10 New Year’s Resolutions for Your Health

10 New Year’s Resolutions for Your Health
Posted on Dec 27, 2018 by ntischool

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The new year is an opportunity for a fresh start. It’s a time to reflect on where we’ve been and where we want to be. It’s a chance to begin the process of transforming into better versions of ourselves.  

If you find yourself staring at the blank page of a journal and wondering what in the world you should resolve to do this year, we’ve got you covered. This blog post gives you ten ideas for New Year’s resolutions that will improve your health. Take these ideas as they are, or use them as an inspiration to come up with your own.

 

1. Breathe

Deep breathing is one of the best ways to release stress from the body. When you take a deep breath, it sends messages back and forth to the brain that calm the body. In medical terms, it’s called the parasympathetic response. Everything unwinds.

There are several deep breathing exercises you can choose from. A simple exercise is 4-7-8 breathing. Take a deep inhalation for 4 seconds, hold it for 7, and then exhale for 8. Repeat this for 3 to 7 times.

You can do deep breathing exercises in just minutes a day. Choose a time to be consistent: when you wake up, before you get out of the car at work, or as you’re getting ready for bed. Once you make a habit of it, you can incorporate deep breathing breaks throughout the day.

 

2. Say Thank You

Saying thank you isn’t just polite—it’s good for your health. People who cultivate a sense of gratitude experience better mood, sleep, and energy. Studies have shown that the body’s physical response to gratitude might reduce markers of inflammation.

You can cultivate gratitude by keeping a journal, intentionally thanking at least one person every day, or merely having an awareness of the good things other people do around you. One way to be sure you remember to notice your blessings is to set reminders for yourself. Post sticky notes around the house or schedule calendar notifications that simply say “thank you.”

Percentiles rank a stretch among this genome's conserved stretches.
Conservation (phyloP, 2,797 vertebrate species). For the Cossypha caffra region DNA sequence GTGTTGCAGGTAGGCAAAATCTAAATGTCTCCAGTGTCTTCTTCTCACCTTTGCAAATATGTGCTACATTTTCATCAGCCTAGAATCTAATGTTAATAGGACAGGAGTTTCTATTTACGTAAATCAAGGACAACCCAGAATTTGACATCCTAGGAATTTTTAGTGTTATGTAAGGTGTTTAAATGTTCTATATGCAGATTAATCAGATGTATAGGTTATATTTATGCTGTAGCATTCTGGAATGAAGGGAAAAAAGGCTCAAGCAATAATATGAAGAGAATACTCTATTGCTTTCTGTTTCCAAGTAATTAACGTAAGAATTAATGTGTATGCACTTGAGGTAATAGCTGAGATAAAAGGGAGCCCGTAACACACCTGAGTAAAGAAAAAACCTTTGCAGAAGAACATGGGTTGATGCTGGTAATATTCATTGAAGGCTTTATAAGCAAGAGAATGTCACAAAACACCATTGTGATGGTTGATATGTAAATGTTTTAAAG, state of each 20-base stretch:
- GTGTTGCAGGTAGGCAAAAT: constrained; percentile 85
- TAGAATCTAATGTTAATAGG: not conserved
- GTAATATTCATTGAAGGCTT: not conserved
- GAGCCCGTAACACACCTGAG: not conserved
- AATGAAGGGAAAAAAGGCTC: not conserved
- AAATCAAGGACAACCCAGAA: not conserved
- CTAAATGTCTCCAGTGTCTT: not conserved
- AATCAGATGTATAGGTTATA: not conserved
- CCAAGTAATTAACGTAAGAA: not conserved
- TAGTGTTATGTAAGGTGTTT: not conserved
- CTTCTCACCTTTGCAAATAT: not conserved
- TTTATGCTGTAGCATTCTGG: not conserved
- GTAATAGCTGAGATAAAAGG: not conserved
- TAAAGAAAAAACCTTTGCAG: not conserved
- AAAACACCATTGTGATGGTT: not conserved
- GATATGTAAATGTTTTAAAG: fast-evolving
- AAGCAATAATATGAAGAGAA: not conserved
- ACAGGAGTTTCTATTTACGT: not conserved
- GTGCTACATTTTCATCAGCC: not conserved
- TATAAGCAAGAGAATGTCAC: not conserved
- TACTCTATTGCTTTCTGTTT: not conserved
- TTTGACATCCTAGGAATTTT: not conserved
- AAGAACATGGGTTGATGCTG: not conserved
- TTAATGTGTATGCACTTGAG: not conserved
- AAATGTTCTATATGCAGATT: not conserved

3. Stretch

Of the various forms of exercise, stretching offers unique health benefits. It reduces muscle tension, improves flexibility, and stimulates blood circulation. When you stretch before and after working out, you improve your athletic performance and reduce your risk of injury.  

You can incorporate stretching into any exercise routine. It is an integral part of yoga, Pilates, and most exercise classes. If you have a habit of bolting out of the gym without stretching, commit to spending an extra 5-10 minutes to stretch before you leave.

You can also take breaks at the office to stretch. Do a few neck rolls or spinal twist in your chair. Stand up to do some calf stretches or touch your toes. If you need more ideas of simple stretches to incorporate into your day, check out the article here.    

 

4. Take Movement Breaks

If you sit at your job, your body and mind can become stagnant. Movement can re-energize you and allow you to focus better. Have you heard about kids taking “brain breaks” at school? They get up for a couple of minutes and get their wiggles out. Adults can do the same.

If you aren’t in the habit of taking movement breaks throughout the day, you may need to set an alarm as a reminder. If it’s feasible at your job, set the alarm to go off at 10 minutes before every hour. Get up and go for a quick walk, do jumping jacks, or jog in place. You’ll be more focused and productive when you sit back down.

 

5. Play

We know that play is good for children, but adults need to play too. Studies show that adults who play have less stress and better coping skills than those who don’t play. Playing is a way to free the mind and just have some fun.